What is the Field Forecasting Tool and How Does it Help You?

This summer we have been making use of Winfield’s new Field Forecasting Tool (FFT) to help producers make better input decisions for this year’s crop. The Field Forecasting Tool takes Nitrogen rate calculators to a whole new level. Not only does it calculate Nitrogen within the model, it calculates Potassium as well. Other inputs the calculator takes into consideration are previous crops, tillage practices, soil type, soil nutrient levels, planting dates, planting depth, plant population, and seed variety. Events that affect the in-season adjustments of the model include growing degree units, growth stage updates, weather patterns, irrigation, fertilizer applications, and tissue samples.

As the crop is growing in the field it is also growing within the model based on the above factors. Growing degree units and weather patterns the tool puts together by itself but the other inputs must be entered by the agronomist so crop scouting is very important. Whenever a fertilizer application is made the model gets updated with that information and calibrated accordingly. While crop scouting we update the growth stage to help keep the model as up to date as possible and pull tissue samples.

Tissue samples are very important to the Field Forecasting Tool and are used to calibrate the system and keep the model accurate so we can use it to make fertilizer application decisions. There is a tab within the tool where we can set up a table with the type of the fertilizer being applied on a range of dates and application rates to determine the most profitable rate and day of application based off of fertilizer cost, application cost, predicted grain price, and change in bushels per acre. Another helpful tab within the model is the water management tab. Within it we can see rainfall and irrigation events that have already taken place and a prediction of rainfall based on the short and extended forecast, and a historical average. It also shows us if the field has experienced any water stress yet this year and predicted water stress so we can make irrigation decisions if there is a pivot on the field.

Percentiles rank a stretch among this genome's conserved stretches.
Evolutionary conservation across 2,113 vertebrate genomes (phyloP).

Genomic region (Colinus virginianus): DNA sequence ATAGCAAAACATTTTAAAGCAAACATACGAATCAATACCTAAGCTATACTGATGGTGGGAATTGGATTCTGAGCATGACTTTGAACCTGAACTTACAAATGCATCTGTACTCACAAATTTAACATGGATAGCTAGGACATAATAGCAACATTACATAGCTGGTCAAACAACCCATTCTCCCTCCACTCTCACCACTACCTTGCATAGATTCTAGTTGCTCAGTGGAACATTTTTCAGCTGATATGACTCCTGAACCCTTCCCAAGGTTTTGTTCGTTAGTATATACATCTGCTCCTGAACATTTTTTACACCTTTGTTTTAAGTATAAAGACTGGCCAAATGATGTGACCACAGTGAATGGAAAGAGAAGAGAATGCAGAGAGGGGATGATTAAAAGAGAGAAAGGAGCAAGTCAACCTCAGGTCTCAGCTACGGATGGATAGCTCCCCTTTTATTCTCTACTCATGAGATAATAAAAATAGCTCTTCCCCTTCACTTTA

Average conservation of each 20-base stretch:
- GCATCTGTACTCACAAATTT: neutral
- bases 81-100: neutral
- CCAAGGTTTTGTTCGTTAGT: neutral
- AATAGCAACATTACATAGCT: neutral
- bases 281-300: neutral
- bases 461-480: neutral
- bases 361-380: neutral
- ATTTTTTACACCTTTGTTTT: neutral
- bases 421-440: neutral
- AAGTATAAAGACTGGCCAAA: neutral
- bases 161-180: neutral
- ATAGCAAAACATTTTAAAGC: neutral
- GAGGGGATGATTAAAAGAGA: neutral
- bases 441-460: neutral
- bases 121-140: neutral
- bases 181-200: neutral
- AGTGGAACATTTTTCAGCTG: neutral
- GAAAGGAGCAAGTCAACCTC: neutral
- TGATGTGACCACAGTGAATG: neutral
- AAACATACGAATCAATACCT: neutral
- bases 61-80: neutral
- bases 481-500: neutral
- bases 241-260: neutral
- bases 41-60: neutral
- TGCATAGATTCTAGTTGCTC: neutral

The Field Forecasting Tool is immensely helpful in assisting agronomists in their data calculations and predictions to help you, the producer, get the most out of your crop and your inputs. This tool really keeps the customer at the forefront, with improved predictions and models that will help you make economic and agronomic decisions beyond this year, but in the years to come.

Photo depicting a 2nd Over the Top application of fertilizer. Note the growth stage at the top (V12) and the predicted stress days.

Photo depicting Potassium levels across the growing season. In red, there are predicted potassium stress days.

Photo tracking urea applications. In dark green are days when applying urea is most profitable. In bright red, days when urea application would do no good. Also note the tool bar on the left side for calculating cost to the producer.

Photo depicting data taken from an in-field tissue sample. On the bottom you can see the growth stage the field was in at the same spot on June 14th, and then the progress in growth on June 25th. You can also see exactly how this area is doing in terms of nutrients listed around the middle circle. If the periodic symbol is green, it’s doing good. Yellow and red symbolize a deficiency.

 

Finally, here’s a look at the water predictions. It’s divided into soil available water, and outside source water (rain or irrigation) and predicts when the crop will be water deficient.

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